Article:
CEO’s need to step up to technology

I heard a CEO speak recently. He’s well regarded, has a solid track record of success and quite pragmatic…but to me he said something unforgivable..

Look, most CEO’s struggle with technology… they don’t really get it …if we’re honest most of its gobbledygook …so in the end we have to trust the team, put in check points and measures and trust them to deliver

I was sitting there thinking ” OMG…this is a technology company he’s running and he doesn’t understand technology ”  that just doesn’t cut it…. Legitimizing this short coming by thinking you are part of the majority is even worse.

You cannot be an actor, pretending to be an expert if the very core of your business is based on technology, and you sure as hell shouldn’t ‘outsource’ it…

Hey, this is how we derive value and differentiation, which is like…really important … but i don’t know much about it, so i’m going to let these other people who confuse me and I think are experts,  make choices which could literally make or break the company… ok??? [P.S I really hope no one finds out..]

That is not leadership. Not in my world.

The companies making these leadership choices need to understand if they are technology businesses… And when you think that through, sometimes the answer is quite startling.  Financial services RUN on technology, – don’t believe me? Look at what CBA has done ….and then look at who did it..Telco‘s , utilities, transportation and logisitics, social services… the list goes on and on. The clear leaders in their field have understood technology’s role in their business and got CEO’s who not only get that..but understood technology enough to make great choices…[and avoid the BS]

LinkedIn, for all its benefits is awful at propagating this crap… all these folks randomly endorsing skills, I just don’ get it.  I’ve seen some people add skills and its a joke. Just because you work in an industry does not make you skilled, and it doesn’t automatically convey understanding either…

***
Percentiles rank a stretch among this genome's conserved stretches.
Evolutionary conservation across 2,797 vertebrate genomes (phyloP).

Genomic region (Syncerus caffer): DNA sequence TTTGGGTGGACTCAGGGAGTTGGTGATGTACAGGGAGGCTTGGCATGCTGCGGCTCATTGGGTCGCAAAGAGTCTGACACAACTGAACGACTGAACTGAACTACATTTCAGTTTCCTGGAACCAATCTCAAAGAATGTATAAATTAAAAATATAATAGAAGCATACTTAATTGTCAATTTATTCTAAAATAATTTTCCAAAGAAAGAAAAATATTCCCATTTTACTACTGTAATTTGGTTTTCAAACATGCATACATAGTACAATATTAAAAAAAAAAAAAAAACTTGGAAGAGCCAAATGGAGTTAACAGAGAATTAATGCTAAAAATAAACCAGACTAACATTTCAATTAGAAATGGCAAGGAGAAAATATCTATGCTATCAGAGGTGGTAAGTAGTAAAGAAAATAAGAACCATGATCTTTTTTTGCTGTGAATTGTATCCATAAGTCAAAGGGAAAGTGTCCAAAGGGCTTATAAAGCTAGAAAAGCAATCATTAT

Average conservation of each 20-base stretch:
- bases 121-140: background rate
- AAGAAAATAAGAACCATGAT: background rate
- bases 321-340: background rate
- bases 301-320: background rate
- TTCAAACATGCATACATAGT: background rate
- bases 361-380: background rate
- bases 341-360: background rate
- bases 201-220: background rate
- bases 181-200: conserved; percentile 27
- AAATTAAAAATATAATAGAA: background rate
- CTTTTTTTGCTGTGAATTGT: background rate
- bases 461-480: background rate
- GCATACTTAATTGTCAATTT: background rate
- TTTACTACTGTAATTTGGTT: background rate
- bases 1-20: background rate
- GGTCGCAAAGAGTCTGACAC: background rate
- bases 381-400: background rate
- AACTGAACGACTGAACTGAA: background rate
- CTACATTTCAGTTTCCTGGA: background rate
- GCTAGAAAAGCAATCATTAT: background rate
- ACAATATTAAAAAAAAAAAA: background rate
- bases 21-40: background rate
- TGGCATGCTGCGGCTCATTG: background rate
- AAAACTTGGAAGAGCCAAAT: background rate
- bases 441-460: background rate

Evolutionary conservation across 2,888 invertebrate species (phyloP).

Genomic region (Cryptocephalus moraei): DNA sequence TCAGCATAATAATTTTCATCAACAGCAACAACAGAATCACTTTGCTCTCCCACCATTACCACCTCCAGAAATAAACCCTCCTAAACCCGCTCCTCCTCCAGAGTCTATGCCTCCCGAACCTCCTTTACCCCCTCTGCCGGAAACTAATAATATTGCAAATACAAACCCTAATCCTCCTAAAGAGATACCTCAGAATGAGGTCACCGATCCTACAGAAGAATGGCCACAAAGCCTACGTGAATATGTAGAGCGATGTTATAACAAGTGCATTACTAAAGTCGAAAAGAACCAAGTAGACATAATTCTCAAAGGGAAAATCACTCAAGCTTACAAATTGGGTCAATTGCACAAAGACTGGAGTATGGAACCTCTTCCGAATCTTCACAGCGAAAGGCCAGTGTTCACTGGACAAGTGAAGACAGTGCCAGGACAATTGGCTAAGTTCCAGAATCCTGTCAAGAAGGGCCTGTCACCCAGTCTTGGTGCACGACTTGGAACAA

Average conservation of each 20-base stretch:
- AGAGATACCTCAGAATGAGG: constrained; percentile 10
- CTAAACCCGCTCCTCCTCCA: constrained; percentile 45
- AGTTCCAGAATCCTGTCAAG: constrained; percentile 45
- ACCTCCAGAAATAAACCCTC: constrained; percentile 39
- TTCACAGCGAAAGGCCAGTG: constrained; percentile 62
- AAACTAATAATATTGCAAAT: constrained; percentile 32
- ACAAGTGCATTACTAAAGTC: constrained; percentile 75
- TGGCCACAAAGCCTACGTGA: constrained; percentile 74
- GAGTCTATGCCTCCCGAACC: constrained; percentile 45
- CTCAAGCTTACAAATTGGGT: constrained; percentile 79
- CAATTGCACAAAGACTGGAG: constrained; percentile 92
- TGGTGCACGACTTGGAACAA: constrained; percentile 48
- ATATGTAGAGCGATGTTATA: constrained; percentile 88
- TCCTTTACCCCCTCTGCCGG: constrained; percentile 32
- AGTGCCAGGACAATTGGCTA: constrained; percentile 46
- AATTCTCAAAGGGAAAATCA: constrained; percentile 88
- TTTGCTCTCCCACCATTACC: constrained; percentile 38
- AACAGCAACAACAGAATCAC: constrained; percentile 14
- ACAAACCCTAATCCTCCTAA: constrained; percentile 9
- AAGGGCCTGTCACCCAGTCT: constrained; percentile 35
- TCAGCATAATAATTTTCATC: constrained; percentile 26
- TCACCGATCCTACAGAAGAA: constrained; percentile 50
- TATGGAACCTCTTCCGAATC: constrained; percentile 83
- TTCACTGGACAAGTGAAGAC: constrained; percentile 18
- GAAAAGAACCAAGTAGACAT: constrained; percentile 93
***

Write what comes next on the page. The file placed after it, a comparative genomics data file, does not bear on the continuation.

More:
So, next time you are making leadership choices, get really really clear on what business you are in, and for goodness sake get someone who genuinely understands the technology that drives it. Then, and only then will you become a market leader…

Can employees ever run a company better than owners?

An interesting debate i’ve been having for a while is trying to understand if employees (i.e CEO’s) ever run a company as well as owners (good, astute owners).

Why even ask? Well I think our current financial ‘crisis’ is directly attributable to how we operate our companies.  I take exception to the finger pointing that has been directed at the CEO’s of some of the failed companies. Those guys do carry some of the blame, but what isn’t acknowledged is that they are employees. Yip recruited and incented to do stuff by company boards or executives.

While not in these words, i am willing to bet that up the run up to the big crash, these very same CEO’s were having conversations with their EMPLOYERS that went something like “ how are you going to deliver more growth to keep the share price up” . Which would have created some debate where the said CEO’s may or may not have voiced their concerns over the companies exposure (risk) or the cost of doing such short term initiatives.  End result is that the long term viability of the businesses were jeopardised.

Back  to the debate, Its my belief that private companies can make better long term decisions because they have to deal with the long term impacts AND don’t have to worry about short term bonuses and the counter intuitive behaviour it drives.  Rumour has it that Rupert Murdoch is the supreme example of this (love or hate him).  Case in point, the New York paper price wars. His companies took the position that they needed to increase their readership, so they cut slashed the price. The resulting years of financial loss were offset against that growth.  The questions are, could an employed CEO 1) even make that decision 2) achieved their bonuses in doing so?  Logically the answer is no.

Another Murdoch legend (which i cannot source) goes something like this. He wanted to put the prices up for his paper in a specific location. His competitor didn’t follow suite, so he identified those geographies where his competitor had a large market share advantage and gave his paper away free until the competitor took his hint & put their prices up in line with him.  Again could a CEO who is an employee make these kind of plays?  I don’t believe so in the majority of cases.

Our CEO’s have bonuses and employment tenure (which effectively drive medium term thinking at best)

I’m not a CEO, and i’m not saying that they turn up to work to deliver a bad outcome, but it does seem to me that current practices and behaviours are counter intuitive. I know of at least one ex CEO who reads this blog, I'd love to hear his perspective.